Endovascular thrombectomy (EVT) may improve outcomes in stroke patients compared with medical management – importantly, even when imaging suggests varying ranges of brain injury, according to a study published February 7 in JAMA.
In a clinical trial, EVT improved clinical outcomes after 90 days in patients with a wide spectrum of infarct volumes (stroke sizes) assessed either by CT or MRI imaging at baseline, noted a group led by Amrou Sarraj, MD, of Case Western Reserve University in Cleveland, OH.
“EVT treatment effects and outcomes may differ by imaging selection modalities and are not well characterized in patients with large ischemic cores,” the group noted.
EVT is a minimally invasive image-guided surgical procedure that can be used to dissolve blood clots in stroke patients, and thus restore blood flow to prevent further brain damage. It has proven to be safe and effective in stroke patients with limited tissue damage on baseline neuroimaging up to 24 hours after patients were last known to be well, the authors noted.
Yet whether EVT is as effective for treating a range of ischemic injury assessed on different imaging modalities has not been established, the authors noted.
To bridge this gap in knowledge, the group analyzed data from a clinical trial comparing the use of EVT versus standard medical management in 336 adults with acute ischemic stroke at 31 global centers between October 2019 and September 2022.
All patients received standard neuroimaging exams – either noncontrast CT, CT/MR angiography, or CT perfusion or MR diffusion-perfusion imaging – at the time of presentation. The researchers analyzed relationships between imaging estimates of irreversibly injured brain tissue and at-risk regions and EVT clinical outcomes.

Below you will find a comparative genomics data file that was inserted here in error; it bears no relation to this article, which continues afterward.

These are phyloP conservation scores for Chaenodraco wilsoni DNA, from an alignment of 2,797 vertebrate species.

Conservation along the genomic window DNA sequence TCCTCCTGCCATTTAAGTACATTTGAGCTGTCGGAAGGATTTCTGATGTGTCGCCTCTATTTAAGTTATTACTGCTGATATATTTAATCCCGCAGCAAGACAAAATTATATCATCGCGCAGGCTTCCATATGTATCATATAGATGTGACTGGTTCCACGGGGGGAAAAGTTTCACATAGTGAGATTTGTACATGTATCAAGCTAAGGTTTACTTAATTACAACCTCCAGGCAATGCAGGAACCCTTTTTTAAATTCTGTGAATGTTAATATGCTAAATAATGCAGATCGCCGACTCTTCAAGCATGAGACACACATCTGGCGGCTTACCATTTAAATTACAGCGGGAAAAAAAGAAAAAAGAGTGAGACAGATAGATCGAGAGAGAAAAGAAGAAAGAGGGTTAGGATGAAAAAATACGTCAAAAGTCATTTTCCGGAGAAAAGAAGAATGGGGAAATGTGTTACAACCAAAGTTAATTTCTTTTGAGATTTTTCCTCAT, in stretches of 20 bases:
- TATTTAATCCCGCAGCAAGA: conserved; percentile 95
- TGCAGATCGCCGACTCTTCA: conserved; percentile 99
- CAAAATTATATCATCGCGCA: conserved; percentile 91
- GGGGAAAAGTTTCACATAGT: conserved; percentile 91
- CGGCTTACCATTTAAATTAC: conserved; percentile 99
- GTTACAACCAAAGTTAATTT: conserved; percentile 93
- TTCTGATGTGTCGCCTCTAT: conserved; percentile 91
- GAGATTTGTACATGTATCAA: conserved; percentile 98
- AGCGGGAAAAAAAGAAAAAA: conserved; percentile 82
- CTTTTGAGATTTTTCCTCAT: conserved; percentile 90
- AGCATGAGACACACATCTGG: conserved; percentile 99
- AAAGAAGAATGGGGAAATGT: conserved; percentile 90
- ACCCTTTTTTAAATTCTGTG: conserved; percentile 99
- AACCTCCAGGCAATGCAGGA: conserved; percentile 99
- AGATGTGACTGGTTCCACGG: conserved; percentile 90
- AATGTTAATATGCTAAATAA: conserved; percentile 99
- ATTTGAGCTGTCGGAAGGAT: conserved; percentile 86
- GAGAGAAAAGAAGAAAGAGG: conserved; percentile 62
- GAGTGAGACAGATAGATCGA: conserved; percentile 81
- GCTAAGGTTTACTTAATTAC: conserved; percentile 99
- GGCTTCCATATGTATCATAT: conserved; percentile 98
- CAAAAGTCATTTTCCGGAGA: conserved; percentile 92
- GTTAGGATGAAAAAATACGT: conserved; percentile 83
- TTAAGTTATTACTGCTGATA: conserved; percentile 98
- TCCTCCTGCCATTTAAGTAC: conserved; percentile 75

Treatment effects were reported as adjusted generalized odds ratios (aGenORs), with aGenORs of greater than 1 indicating better functional outcome on modified Rankin Scores (mRS). mRS is a scale ranging from 0 to 6, with 0 indicating no symptoms and 6 indicating death.
Based on a standard CT scoring system for stroke severity, EVT improved functional outcomes compared with medical management alone in patients with mild (aGenOR, 1.71), moderate (aGenOR, 2.01), and severe (aGenOR, 1.85) tissue damage, according to the findings.
In addition, across strata for CT perfusion/MRI ischemic core volumes, aGenORs for EVT versus medical management was 1.63 for volumes less than or equal to 70 mL, 1.41 for volumes less than 100 mL, and 1.47 for volumes less than 150 mL.
Moreover, imaging discordance between the two imaging modalities was frequent, but did not alter EVT treatment effects, the authors noted.
“While functional outcomes worsened as baseline ischemic core volumes increased, endovascular thrombectomy was associated with better clinical outcomes across a wide spectrum of ischemic changes and penumbra profiles on various imaging modalities compared with medical management,” the researchers concluded.
The full article can be found here.